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Giovanni Pico della Mirandola was an Italian Renaissance nobleman and philosopher. He is famed for the events of 1486, when at the age of 23, he proposed to defend 900 theses on religion, philosophy, ...
Born: February 24, 1463, Mirandola
Died: November 17, 1494, Florence
Education: University of Padua,
University of Bologna
Buried: San Marco, Florence
Buried alongside: Girolamo Benivieni
Find A Grave Memorial# 175697336
Books: Oration on the Dignity of Man, Heptaplus, more
Parents: Gianfrancesco I Pico, Giulia Boiardo

Church: San Marco is the name of a religious complex in Florence, Italy. It comprises a church and a convent. The convent, which is now a museum, has three claims to fame. During the XV century it was home to two famous Dominicans, the painter Fra Angelico and the preacher Girolamo Savonarola. Also housed at the convent is a famous collection of manuscripts in a library built by Michelozzo.
Address: Via Camillo Cavour, 50, 50121 Firenze, Italy (43.77764, 11.2581)
Place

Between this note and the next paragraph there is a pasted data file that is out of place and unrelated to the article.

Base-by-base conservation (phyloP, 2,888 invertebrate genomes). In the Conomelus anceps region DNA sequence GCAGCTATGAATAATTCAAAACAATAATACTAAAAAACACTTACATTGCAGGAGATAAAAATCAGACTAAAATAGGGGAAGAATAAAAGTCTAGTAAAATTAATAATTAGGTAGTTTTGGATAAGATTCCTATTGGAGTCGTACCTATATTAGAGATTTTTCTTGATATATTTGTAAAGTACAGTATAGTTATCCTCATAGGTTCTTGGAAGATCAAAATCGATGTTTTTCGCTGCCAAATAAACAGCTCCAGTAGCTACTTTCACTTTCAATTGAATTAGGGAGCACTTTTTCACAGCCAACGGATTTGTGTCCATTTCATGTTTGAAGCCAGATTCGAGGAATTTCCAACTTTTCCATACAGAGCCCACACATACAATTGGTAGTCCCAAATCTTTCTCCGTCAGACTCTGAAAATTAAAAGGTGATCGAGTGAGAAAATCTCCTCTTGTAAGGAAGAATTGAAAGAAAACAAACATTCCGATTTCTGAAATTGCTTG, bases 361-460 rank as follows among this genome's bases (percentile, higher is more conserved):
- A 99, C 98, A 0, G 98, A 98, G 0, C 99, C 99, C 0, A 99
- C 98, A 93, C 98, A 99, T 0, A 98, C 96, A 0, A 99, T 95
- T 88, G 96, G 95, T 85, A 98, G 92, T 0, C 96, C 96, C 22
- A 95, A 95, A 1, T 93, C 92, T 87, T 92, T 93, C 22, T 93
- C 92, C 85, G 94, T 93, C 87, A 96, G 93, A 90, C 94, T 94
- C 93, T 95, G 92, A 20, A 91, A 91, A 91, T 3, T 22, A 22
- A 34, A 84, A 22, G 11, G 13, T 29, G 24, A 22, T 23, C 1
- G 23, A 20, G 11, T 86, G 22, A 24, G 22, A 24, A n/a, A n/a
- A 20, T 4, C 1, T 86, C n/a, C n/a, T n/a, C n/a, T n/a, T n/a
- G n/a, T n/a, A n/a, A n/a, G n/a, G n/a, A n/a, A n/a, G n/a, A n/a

The present convent occupies the site where a Vallombrosan monastery existed in the XII century, which later passed to the Sylvestrine monks. Both of these groups were branches of the Order of St. Benedict. In the time of the Sylvestrines at least, the church was used both for monastic liturgical functions and as a parish church. From this initial period there have recently been rediscovered some traces of frescoes below floor level. In 1418 the Sylvestrines, accused of laxity in their observance of the Rule, were pressured to leave, but it took a direct intervention of Pope Eugene IV and the Council of Basel before finally in 1437 the buildings were vacated at San Marco and passed to observant Dominicans coming from the Convent of San Domenico, Fiesole. A decisive element was the intervention of Cosimo de' Medici the Elder, who since 1420 had already shown his support for the reformed Franciscan convent of Bosco ai Frati and from his return from exile in 1434 had made clear his desire to see an observant community of Domenicans established in Florence. When the Sylvestrines left, housed from that time onwards in the smaller monastery of San Giorgio alla Costa left, Dominican friars took over the San Marco buildings, which were in a poor condition and for two years or so were obliged to live in damp cells or wooden huts. They appealed to Cosimo de' Medici the Elder, who lived nearby in the family palace, now known as the Palazzo Medici-Riccardi, to fund the renovation of the entire complex. So it was that in 1437 Cosimo commissioned Michelozzo, the Medici’s favourite architect to rebuild the San Marco convent on Renaissance lines. By 1438 the work was well underway and the final dedication took place on Epiphany night 1443 in the presence of Pope Eugene IV and the Archbishop of Capua, cardinal Niccolò d'Acciapaccio. San Marco became one of the main elements in the new configuration of the area to the North of the centre of Florence (the so-called “Medici quartiere”, along with the Medici family palazzo and the basilica of San Lorenzo. These years marked in fact the height of the Medici family’s artistic patronage, above all in connection with the transfer to Florence of the Ecumenical Council from Ferrara to Florence in 1439. Cosimo invested in the new convent a notable amount of finance, amounting to some 40,000 florins according to Giorgio Vasari’s Lives of the Most Excellent Painters, Sculptors, and Architects, Michelozzo working on San Marco from 1439 to 1444. An outstanding feature of the convent is the library on the first floor, spacious with two rows of columns which form three naves covered in barrel vaulting. The large number of windows fill the room with natural light for study and for the copying of manuscripts. Under Lorenzo il Magnifico the library became one of the favourite meeting points for Florentine humanists such as Agnolo Poliziano and Giovanni Pico della Mirandola who could conveniently consult the precious book collections assembled by the Medici, with their rare Greek and Latin texts. Both are among the significant figures buried in San Marco.